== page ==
Physics and Astronomy
|Scientific Assessment of High-Power Free-Electron Laser Technology
This book presents a scientific assessment of free-electron-laser technology for naval applications. The charge from the Office of Naval Research was to assess whether the desired performance capabilities are achievable or whether fundamental limitations will prevent them from being realized. The present study identifies the highest-priority scientific and technical issues that must be resolved along the development path to achieve a megawatt-class free-electron laser. In accordance with the charge, the committee considered (and briefly describes) trade-offs between free-electron lasers and other types of lasers and weapon systems to show the advantages free-electron lasers offer over other types of systems for naval applications as well as their drawbacks. The primary advantages of free-electron lasers are associated with their energy delivery at the speed of light, selectable wavelength, and all-electric nature, while the trade-offs for free-electron lasers are their size, complexity, and relative robustness. Also, Despite the significant technical progress made in the development of high-average-power free-electron lasers, difficult technical challenges remain to be addressed in order to advance from present capability to megawatt-class power levels.
|Spectrum Management for Science in the 21st Century
Radio observations of the cosmos are gathered by geoscientists using complex earth-orbiting satellites and ground-based equipment, and by radio astronomers using large ground-based radio telescopes. Signals from natural radio emissions are extremely weak, and the equipment used to measure them is becoming ever-more sophisticated and sensitive. The radio spectrum is also being used by radiating, or "active," services, ranging from aircraft radars to rapidly expanding consumer services such as cellular telephones and wireless internet. These valuable active services transmit radio waves and thereby potentially interfere with the receive-only, or "passive," scientific services. Transmitters for the active services create an artificial "electronic fog" which can cause confusion, and, in severe cases, totally blinds the passive receivers. Both the active and the passive services are increasing their use of the spectrum, and so the potential for interference, already strong, is also increasing. This book addresses the tension between the active services' demand for greater spectrum use and the passive users' need for quiet spectrum. The included recommendations provide a pathway for putting in place the regulatory mechanisms and associated supporting research activities necessary to meet the demands of both users.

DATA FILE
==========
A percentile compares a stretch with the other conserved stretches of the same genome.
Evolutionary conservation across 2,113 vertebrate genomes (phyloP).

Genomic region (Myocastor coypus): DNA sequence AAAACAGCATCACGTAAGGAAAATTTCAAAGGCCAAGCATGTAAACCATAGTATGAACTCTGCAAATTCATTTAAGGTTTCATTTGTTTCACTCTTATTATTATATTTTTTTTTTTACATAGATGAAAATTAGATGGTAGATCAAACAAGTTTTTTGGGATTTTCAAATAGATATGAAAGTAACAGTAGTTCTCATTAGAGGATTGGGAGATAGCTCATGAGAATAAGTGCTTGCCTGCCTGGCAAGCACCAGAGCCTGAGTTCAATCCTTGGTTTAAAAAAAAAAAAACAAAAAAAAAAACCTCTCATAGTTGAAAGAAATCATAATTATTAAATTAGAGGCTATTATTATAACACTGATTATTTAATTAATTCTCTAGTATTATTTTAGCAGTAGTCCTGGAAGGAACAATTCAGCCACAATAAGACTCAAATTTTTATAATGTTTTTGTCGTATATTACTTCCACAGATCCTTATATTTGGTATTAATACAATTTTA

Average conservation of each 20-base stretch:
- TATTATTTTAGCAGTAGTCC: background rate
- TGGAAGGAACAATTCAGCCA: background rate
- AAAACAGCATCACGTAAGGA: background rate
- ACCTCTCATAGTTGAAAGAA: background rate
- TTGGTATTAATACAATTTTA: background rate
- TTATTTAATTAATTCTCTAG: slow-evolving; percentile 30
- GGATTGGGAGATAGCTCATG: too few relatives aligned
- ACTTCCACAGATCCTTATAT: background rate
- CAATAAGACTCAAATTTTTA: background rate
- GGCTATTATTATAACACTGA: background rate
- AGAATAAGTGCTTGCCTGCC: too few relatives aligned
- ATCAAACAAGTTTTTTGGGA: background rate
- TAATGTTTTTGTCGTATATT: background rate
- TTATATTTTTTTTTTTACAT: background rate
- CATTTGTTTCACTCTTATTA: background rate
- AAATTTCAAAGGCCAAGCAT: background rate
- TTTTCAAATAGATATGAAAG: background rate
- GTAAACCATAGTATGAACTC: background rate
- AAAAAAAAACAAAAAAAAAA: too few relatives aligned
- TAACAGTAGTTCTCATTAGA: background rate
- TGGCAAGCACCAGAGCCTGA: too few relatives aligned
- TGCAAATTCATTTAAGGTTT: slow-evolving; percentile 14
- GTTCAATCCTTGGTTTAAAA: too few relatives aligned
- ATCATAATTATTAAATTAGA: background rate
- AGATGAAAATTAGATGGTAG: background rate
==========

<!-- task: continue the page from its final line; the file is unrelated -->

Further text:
|Frontiers in Crystalline Matter:From Discovery to Technology
For much of the past 60 years, the U.S. research community dominated the discovery of new crystalline materials and the growth of large single crystals, placing the country at the forefront of fundamental advances in condensed-matter sciences and fueling the development of many of the new technologies at the core of U.S. economic growth. The opportunities offered by future developments in this field remain as promising as the achievements of the past. However, the past 20 years have seen a substantial deterioration in the United States' capability to pursue those opportunities at a time when several European and Asian countries have significantly increased investments in developing their own capacities in these areas. This book seeks both to set out the challenges and opportunities facing those who discover new crystalline materials and grow large crystals and to chart a way for the United States to reinvigorate its efforts and thereby return to a position of leadership in this field.
|A Performance Assessment of NASA's Heliophysics Program
Since the 1990s, the pace of discovery in the field of solar and space physics has accelerated, largely owing to NASA investments in its Heliophysics Great Observatory fleet of spacecraft. These enable researchers to investigate connections between events on the Sun and in the space environment by combining multiple points of view. Recognizing the importance of observations of the Sun-to-Earth system, the National Research Council produced a solar and space physics decadal survey in 2003, laying out the Integrated Research Strategy. This strategy provided a prioritized list of flight missions, plus theory and modeling programs, that would advance the relevant physical theories, incorporate those theories in models that describe a system of interactions between the Sun and the space environment, obtain data on the system, and analyze and test the adequacy of the theories and models. Five years later, this book measures NASA's progress toward the goals and priorities laid out in the 2003 study. Unfortunately, very little of the recommended priorities will be realized before 2013. Mission cost growth, reordering of survey mission priorities, and unrealized budget assumptions have delayed nearly all of the recommended NASA spacecraft missions. The resulting loss of synergistic capabilities in space will constitute a serious impediment to future progress.